Almost as soon as Norma Jeane Dougherty signed a contract with 20th Century Fox on August 24, 1946, the search for her new stage name was underway…
It’s been 72 years since studio executive Ben Lyon suggested she change her name to Marilyn Monroe, the actress whose name became synonymous with blonde bombshells she played in films.
And now her fans can see — and even own — proof of the origins of her name.
The above photograph — inscribed by Marilyn Monroe to Lyon: “Dear Ben, You found me, named me and believed in me when no one else did. My thanks and love forever. Marilyn” — will be on display at The Paley Center for Media in Los Angeles, beginning this Saturday Aug. 18 until Sep. 30. The photo of the duo, taken during the filming of The Seven Year Itch (1955), is expected to hit the auction block at the end of October. Considered to be one of the most important photographs in Hollywood history because it debunks myths about how she got her iconic stage name, it could fetch more than $100,000, according to Profiles in History CEO Joseph Maddalena, who runs the auction house that specializes in Hollywood memorabilia. He said photos autographed by Monroe usually fetch between $20,000 and $30,000.
So how was the name Marilyn Monroe chosen?
It was a team effort, according to one account of how it happened by Monroe biographer Donald Spoto. At the time, Lyon thought there were too many possible pronunciations of “Dougherty,” the surname of her soon-to-be ex-husband. The 20-year-old model — who was born Norma Jeane Mortenson and later baptized Norma Jeane Baker — suggested Monroe, another surname on the mother’s side of the family, while Lyon came up with Marilyn because she reminded him of Marilyn Miller, the Ziegfeld Follies Broadway musical star who starred with him and W.C. Fields in Her Majesty, Love. (Miller and Lyon were also thought to have been romantically involved at one point ) It would be apt that the two performers would share the same name, in more ways than one. Spoto points out that not only were they similar on the surface — both blonde in appearance — but also because they both had complicated personal lives, including failed marriages.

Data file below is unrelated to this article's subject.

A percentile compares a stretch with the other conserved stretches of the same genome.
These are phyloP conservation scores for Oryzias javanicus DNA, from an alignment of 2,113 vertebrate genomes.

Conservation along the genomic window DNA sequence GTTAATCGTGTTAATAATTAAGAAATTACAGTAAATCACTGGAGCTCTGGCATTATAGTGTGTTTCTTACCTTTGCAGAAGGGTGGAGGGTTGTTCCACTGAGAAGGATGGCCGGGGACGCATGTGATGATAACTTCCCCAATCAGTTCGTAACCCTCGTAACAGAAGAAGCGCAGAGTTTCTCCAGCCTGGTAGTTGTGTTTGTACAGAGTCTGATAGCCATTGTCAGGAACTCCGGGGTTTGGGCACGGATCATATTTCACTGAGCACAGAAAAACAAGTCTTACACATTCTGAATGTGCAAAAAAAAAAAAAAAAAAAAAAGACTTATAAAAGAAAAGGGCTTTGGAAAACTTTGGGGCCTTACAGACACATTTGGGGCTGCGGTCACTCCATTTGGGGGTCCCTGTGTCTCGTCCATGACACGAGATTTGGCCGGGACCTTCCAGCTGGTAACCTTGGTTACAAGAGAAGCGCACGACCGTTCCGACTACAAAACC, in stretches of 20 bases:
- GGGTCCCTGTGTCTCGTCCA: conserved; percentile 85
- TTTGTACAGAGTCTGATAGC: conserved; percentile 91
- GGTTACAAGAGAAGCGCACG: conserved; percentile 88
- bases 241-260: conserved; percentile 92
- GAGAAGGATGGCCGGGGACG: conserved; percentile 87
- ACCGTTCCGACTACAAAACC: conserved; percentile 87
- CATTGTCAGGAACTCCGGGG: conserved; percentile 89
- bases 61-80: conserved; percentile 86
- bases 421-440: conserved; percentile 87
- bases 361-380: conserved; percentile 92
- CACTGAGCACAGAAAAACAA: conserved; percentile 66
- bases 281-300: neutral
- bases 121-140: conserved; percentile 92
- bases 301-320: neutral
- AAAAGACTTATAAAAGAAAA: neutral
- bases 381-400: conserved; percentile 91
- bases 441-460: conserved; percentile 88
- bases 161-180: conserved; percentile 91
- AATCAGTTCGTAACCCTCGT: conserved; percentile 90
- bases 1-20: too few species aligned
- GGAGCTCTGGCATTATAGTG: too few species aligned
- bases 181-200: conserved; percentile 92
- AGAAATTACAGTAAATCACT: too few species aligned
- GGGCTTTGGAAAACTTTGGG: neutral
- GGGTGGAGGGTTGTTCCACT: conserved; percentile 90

It would also end up being an eerily prescient name choice because Miller died at 37, while Monroe died at 36.
But the story doesn’t end there, as many people continued suggesting other names before she settled on Marilyn Monroe. In an Oct. 1946 letter to a friend, she wrote that Clare Norman was also being considered as a screen name, and the names “Meredith” and “Carol Lind” were also reportedly floated, according to another Monroe biographer Lois Banner.
Marilyn Monroe clearly won out. However, it would be another decade before she legally changed her name to her stage name, which was in Feb. 23, 1956 (four months before she would marry Death of a Salesman playwright Arthur Miller).
Correction: Sep. 5
The original version of this article misstated the name that appeared on the Aug. 24, 1946, contract with 20th Century FOX. It was Norma Jeane Dougherty, not Marilyn Monroe.